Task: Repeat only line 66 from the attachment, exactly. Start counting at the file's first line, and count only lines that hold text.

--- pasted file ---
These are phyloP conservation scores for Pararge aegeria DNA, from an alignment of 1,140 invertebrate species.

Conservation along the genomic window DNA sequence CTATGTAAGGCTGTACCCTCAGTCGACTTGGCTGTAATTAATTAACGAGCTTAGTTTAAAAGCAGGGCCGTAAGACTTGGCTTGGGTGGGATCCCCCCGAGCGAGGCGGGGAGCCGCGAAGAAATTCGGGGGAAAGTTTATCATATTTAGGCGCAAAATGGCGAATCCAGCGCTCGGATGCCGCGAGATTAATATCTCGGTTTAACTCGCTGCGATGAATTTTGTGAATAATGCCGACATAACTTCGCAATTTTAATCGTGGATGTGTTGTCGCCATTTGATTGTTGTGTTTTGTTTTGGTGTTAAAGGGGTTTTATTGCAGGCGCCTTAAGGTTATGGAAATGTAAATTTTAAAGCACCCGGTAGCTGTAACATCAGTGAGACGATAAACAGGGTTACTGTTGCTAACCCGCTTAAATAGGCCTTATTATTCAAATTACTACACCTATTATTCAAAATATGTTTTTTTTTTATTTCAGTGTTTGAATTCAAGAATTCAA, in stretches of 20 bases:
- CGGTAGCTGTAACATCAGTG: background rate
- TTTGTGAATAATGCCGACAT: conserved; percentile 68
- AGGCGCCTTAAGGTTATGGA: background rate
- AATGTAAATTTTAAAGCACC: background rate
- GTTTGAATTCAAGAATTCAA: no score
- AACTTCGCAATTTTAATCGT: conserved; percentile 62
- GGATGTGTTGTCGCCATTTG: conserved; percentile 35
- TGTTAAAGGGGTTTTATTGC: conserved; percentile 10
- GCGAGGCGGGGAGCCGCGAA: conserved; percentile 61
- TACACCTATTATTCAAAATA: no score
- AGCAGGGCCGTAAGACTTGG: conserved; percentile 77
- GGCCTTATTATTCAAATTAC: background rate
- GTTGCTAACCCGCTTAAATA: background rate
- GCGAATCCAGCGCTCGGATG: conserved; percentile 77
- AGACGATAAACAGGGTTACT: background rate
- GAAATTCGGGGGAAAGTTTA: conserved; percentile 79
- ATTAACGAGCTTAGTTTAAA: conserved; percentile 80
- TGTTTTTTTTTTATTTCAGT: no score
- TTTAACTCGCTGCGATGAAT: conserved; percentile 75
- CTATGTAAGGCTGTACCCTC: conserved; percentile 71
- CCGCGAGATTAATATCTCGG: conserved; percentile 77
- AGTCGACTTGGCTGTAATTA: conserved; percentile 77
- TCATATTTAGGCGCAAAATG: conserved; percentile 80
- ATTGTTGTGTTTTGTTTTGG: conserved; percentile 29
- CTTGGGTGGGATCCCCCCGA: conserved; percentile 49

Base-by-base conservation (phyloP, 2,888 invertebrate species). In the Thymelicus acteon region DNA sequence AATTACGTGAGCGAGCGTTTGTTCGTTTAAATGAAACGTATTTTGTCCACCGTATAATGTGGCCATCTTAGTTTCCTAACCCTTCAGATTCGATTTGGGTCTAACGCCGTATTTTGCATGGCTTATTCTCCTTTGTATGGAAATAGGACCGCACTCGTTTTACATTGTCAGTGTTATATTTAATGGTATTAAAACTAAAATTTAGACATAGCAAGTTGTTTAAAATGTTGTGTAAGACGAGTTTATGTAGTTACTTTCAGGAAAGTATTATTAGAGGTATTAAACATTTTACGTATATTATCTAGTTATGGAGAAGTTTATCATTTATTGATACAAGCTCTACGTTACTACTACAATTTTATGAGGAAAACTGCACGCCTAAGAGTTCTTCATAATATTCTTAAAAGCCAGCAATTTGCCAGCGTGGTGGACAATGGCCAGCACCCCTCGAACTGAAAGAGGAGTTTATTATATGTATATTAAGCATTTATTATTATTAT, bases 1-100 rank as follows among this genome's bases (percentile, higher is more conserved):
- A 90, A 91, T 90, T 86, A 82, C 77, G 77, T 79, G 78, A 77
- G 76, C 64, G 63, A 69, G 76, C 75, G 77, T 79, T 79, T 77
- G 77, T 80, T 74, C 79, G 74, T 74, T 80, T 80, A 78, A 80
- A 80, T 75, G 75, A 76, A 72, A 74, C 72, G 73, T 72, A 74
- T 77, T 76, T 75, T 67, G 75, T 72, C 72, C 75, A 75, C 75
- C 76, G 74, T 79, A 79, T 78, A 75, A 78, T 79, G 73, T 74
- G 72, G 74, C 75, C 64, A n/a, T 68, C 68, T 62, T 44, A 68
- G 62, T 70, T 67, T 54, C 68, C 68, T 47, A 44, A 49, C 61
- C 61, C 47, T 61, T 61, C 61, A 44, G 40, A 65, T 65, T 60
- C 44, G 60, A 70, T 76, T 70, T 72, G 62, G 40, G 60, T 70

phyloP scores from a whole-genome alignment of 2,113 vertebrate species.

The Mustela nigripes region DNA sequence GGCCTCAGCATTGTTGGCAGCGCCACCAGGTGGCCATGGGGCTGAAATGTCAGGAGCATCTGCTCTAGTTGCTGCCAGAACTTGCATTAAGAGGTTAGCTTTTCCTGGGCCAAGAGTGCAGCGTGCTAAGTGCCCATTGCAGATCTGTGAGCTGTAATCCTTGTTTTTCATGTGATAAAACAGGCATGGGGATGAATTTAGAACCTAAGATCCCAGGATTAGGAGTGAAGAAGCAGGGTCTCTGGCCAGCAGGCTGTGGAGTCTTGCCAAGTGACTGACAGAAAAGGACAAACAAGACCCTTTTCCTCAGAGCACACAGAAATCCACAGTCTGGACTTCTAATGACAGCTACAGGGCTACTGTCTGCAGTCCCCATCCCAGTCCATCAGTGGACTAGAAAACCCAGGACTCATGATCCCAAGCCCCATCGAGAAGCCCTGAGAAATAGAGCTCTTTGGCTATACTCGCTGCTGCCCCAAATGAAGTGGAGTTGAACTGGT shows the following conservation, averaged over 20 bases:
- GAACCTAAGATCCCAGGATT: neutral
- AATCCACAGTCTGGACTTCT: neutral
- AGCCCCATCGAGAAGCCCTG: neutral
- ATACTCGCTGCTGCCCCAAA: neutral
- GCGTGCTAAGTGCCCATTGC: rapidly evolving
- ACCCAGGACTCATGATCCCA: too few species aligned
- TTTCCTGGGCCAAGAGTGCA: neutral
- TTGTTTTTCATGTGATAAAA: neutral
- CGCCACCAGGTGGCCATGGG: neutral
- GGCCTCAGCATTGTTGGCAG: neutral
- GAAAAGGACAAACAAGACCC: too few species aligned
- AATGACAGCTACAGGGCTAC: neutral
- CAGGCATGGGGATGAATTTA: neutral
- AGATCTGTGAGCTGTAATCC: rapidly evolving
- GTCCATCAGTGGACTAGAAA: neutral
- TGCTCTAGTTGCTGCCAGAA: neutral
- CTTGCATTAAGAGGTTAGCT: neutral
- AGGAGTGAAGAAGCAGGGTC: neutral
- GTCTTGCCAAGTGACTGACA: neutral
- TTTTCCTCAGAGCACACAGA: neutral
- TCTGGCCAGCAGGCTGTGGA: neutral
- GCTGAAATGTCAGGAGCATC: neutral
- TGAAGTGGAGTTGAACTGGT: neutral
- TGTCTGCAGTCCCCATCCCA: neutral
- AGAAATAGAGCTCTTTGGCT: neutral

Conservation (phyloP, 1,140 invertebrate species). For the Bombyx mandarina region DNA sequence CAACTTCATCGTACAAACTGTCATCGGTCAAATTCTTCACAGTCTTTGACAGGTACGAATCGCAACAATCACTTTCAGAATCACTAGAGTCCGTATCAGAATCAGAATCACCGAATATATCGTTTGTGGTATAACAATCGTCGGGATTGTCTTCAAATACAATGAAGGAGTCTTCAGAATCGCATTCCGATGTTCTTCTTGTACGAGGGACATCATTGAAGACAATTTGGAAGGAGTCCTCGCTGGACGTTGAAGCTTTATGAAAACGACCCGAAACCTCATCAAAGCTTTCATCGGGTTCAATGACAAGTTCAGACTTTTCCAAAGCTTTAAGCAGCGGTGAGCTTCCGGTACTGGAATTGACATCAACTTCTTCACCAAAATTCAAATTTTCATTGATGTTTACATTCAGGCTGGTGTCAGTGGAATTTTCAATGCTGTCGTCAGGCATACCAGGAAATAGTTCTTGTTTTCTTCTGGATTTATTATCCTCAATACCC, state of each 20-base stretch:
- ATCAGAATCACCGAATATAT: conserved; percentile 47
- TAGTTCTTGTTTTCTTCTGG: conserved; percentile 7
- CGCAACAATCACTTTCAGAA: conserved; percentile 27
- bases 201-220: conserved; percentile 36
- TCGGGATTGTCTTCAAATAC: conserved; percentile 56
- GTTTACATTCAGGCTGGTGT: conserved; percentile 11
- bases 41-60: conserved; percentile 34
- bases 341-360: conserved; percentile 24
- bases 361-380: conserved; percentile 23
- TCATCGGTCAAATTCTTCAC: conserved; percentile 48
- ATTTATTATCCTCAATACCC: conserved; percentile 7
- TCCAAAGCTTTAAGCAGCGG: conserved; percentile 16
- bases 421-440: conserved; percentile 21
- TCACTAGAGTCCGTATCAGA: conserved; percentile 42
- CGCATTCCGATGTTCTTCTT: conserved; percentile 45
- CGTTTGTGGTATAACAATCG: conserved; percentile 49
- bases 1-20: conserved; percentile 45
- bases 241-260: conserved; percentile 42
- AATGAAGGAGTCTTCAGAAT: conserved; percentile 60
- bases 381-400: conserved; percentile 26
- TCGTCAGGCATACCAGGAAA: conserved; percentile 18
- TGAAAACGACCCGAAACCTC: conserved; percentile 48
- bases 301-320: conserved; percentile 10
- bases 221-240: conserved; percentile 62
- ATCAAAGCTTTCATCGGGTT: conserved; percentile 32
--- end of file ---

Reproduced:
Conservation (phyloP, 1,140 invertebrate species). For the Bombyx mandarina region DNA sequence CAACTTCATCGTACAAACTGTCATCGGTCAAATTCTTCACAGTCTTTGACAGGTACGAATCGCAACAATCACTTTCAGAATCACTAGAGTCCGTATCAGAATCAGAATCACCGAATATATCGTTTGTGGTATAACAATCGTCGGGATTGTCTTCAAATACAATGAAGGAGTCTTCAGAATCGCATTCCGATGTTCTTCTTGTACGAGGGACATCATTGAAGACAATTTGGAAGGAGTCCTCGCTGGACGTTGAAGCTTTATGAAAACGACCCGAAACCTCATCAAAGCTTTCATCGGGTTCAATGACAAGTTCAGACTTTTCCAAAGCTTTAAGCAGCGGTGAGCTTCCGGTACTGGAATTGACATCAACTTCTTCACCAAAATTCAAATTTTCATTGATGTTTACATTCAGGCTGGTGTCAGTGGAATTTTCAATGCTGTCGTCAGGCATACCAGGAAATAGTTCTTGTTTTCTTCTGGATTTATTATCCTCAATACCC, state of each 20-base stretch: